Edinburgh author JK Rowling has posted two rejection letters she received from publishers whilst working under the pseudonym of Robert Galbraith – to encourage other aspiring writers.
The Harry Potter creator has published three books of the Cormoran Strike series under her Galbraith moniker – 2013’s The Cuckoo’s Calling, 2014’s The Silkworm and 2015’s Career of Evil.
Rowling’s pseudonym is intended as a nod to late US politician Robert Kennedy, while the surname refers to a childhood fantasy name the author invented, Ella Galbraith.
The author was attempting to find a publisher for The Cuckoo’s Calling, which was eventually released in 2013.
Rowling shared the rejections on Twitter, explaining that she was hoping encourage other aspiring writers.
One of the letters, from publishing house Constable & Robinson, says it “could not publish [The Cuckoo’s Calling] with commercial success”.
The letter then suggests politely that Galbraith “double check in a helpful bookshop” or in the twice yearly “buyer’s guide of Bookseller magazine”, about who the current publishers of his fiction genre are.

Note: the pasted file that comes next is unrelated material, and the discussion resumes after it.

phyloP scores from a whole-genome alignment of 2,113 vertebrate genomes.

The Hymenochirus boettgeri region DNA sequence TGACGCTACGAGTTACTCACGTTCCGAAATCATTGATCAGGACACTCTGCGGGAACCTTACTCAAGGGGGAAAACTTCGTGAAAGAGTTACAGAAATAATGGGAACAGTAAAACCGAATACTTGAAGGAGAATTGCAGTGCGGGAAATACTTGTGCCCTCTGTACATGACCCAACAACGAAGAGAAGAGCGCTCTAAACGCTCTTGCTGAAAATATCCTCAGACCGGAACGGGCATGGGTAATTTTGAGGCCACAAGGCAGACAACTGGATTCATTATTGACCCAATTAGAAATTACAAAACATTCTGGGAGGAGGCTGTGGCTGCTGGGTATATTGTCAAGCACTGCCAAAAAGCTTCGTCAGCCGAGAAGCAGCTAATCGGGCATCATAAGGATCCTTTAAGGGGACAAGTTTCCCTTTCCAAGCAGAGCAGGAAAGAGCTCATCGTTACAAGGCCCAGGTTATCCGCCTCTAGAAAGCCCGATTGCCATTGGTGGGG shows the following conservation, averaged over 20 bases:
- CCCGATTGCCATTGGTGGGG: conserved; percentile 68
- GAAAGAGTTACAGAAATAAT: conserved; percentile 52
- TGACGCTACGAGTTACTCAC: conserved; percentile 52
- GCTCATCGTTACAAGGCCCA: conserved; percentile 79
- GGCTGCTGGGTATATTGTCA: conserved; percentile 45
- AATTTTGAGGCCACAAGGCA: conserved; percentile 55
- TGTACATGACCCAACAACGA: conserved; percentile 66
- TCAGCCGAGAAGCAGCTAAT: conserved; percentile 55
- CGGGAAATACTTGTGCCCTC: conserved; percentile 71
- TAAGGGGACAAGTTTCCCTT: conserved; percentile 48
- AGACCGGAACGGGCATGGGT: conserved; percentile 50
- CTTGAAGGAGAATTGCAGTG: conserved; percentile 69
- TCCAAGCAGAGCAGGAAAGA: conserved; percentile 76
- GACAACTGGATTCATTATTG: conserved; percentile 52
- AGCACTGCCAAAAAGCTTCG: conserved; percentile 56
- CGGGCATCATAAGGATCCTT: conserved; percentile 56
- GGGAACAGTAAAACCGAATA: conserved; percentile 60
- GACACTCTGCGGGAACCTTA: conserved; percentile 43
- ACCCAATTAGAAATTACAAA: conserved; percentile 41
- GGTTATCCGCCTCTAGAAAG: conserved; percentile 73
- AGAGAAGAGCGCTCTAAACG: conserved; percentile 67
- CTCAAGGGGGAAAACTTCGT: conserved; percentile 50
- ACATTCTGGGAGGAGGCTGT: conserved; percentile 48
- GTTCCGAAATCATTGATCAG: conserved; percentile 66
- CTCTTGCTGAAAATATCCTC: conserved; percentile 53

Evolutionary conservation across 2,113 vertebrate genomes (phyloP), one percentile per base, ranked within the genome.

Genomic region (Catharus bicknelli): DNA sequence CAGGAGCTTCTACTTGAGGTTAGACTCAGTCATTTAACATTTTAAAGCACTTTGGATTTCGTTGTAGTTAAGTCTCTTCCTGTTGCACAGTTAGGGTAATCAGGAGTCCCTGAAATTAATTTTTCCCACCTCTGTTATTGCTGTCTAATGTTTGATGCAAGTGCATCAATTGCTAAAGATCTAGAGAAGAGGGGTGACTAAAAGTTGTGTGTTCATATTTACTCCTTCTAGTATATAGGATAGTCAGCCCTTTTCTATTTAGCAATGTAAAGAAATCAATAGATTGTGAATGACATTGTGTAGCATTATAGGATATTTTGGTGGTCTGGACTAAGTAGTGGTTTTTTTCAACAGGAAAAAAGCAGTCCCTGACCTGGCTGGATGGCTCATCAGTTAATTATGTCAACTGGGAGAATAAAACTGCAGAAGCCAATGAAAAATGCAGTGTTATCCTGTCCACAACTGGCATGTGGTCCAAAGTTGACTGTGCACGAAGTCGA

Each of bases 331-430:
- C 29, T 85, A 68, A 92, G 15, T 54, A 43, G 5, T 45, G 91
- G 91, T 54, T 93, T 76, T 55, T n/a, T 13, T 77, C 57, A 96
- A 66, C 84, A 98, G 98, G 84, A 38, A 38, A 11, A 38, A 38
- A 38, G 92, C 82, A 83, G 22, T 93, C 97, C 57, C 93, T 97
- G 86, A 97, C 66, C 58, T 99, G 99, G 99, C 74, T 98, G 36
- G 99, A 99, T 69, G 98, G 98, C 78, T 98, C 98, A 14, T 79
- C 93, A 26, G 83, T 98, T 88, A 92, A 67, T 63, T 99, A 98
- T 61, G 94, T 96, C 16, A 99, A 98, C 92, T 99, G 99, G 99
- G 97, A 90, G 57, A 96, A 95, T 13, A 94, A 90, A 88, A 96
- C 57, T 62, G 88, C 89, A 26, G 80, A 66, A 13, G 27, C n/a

It goes on to say “a writers’ group or writing course may help” Galbraith to get constructive criticism of his debut crime novel.
The second letter, from Creme de la Crime publishers, simply states that they have become part of Severn House Publishers and are “unable to accept new submissions at the moment”.
Rowling, who has more than seven million followers on Twitter, posted the rejection letters in reply to a fan’s request for a picture of a rejection letter.
She explained: “The Potter ones are now in a box in my attic, but I could show you Robert Galbraith’s?”
Rowling is the first female novelist in the world to become a billionaire.